Possible CGT Capital Gains Tax Overhaul In Play

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May 24th 2022
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Possible CGT Capital Gains Tax Overhaul In Play

Chancellor requests research from OTS on the effects of changing the way profits on assets are taxed.

Under current tax rules, profits on assets or property are subject to capital gains tax. The rates differ depending on the type of asset (property, shares, art etc) and the amount of other income the individual has earned during the tax year.

The percentage taxed is higher for property than it is for other types of asset.

The Chancellor has now put the Office of Tax Simplification on the task of evaluating the effects of changing the way CGT is charged particularly with an objective to increasing revenue for the Taxman.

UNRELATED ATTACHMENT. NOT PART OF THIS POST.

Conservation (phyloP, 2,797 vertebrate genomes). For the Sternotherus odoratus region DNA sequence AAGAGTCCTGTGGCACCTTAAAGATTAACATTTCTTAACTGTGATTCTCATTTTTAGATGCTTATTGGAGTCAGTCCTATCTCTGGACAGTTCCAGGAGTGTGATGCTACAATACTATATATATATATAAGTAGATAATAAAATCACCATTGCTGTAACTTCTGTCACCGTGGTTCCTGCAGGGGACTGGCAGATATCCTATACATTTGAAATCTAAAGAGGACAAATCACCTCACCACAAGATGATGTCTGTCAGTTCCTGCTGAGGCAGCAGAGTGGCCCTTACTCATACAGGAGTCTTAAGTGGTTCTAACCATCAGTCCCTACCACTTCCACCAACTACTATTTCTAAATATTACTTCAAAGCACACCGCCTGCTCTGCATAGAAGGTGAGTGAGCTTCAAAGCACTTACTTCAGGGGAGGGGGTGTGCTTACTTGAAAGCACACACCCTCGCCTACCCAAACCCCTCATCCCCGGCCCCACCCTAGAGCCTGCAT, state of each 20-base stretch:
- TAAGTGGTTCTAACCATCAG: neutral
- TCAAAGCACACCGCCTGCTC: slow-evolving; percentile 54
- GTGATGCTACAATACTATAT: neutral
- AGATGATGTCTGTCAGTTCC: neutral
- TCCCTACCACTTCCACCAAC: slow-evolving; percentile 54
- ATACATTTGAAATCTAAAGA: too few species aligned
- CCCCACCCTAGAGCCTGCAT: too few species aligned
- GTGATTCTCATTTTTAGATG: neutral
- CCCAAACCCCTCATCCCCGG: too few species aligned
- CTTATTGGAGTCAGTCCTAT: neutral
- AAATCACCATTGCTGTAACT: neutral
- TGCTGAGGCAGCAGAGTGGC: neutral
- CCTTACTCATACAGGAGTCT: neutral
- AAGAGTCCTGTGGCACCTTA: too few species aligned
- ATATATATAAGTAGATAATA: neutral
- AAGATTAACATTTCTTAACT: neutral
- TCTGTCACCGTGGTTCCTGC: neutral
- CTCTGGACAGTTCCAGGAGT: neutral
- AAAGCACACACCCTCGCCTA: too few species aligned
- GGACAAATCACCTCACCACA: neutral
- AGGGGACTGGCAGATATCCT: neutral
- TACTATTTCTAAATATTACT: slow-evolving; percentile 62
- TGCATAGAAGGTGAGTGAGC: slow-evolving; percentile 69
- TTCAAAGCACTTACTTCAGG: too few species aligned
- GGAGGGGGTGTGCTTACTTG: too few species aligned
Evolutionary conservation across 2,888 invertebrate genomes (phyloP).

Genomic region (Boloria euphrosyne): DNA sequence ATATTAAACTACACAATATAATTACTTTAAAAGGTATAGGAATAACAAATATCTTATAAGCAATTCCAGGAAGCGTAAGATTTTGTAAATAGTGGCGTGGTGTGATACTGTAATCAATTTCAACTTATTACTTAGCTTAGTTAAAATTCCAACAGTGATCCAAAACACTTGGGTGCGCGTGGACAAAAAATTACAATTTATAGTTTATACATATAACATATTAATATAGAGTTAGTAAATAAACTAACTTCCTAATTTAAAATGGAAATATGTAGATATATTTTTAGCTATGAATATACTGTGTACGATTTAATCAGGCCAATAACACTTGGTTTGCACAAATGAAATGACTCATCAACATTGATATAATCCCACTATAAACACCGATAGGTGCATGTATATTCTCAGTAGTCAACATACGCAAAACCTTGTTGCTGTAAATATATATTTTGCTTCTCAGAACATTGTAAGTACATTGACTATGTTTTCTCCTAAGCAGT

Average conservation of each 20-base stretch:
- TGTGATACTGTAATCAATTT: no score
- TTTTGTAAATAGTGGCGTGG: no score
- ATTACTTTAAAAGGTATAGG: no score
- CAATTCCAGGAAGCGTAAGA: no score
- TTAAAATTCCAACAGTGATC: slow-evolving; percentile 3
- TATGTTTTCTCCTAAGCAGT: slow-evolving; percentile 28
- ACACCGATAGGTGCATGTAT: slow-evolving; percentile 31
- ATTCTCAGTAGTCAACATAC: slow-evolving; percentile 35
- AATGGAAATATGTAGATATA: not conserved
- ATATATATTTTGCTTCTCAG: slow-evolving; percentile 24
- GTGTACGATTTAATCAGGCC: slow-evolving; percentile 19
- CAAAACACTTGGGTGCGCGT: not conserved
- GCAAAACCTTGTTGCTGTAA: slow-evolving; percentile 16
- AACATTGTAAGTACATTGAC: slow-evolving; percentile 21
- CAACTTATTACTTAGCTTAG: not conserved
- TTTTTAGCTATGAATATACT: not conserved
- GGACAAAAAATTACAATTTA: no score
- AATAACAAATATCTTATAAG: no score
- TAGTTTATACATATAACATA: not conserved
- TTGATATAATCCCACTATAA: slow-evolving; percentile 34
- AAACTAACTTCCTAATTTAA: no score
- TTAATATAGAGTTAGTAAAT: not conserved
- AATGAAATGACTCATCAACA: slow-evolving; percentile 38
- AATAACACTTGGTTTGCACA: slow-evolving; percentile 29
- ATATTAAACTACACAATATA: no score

The move which could be brought in under the headline of a simpler method of taxation could see restructuring to the principal private residence relief. This is a relief on paying tax on the main home - for example when moving house, rather than selling an additional home/holiday home or buy to let.

The Treasury receives nearly £9 billion per year through capital gains taxes, which pales in comparison to other forms of taxation, but a restructure could potentially help with balancing the books.

Rishi Sunak could opt to create a tapering annual exempt amount, targeted at higher earners or higher profits. At the moment there is a blanket £12,300 annual exempt amount in the 2020 tax rates.

The last time a major change was made to CGT was in the 2016-2017 tax year where the two-tier bands were introduced. These bands are still in force now where 18% basic/28% higher is levied on residential assets and 10% basic/20% higher is levied on other types of asset. The difference in rate depends on how much the taxpayer has earned from other sources.

Whatever the Chancellor chooses to do with the research will be revealed this Autumn, when it quite likely a number of tax rises will be announced.

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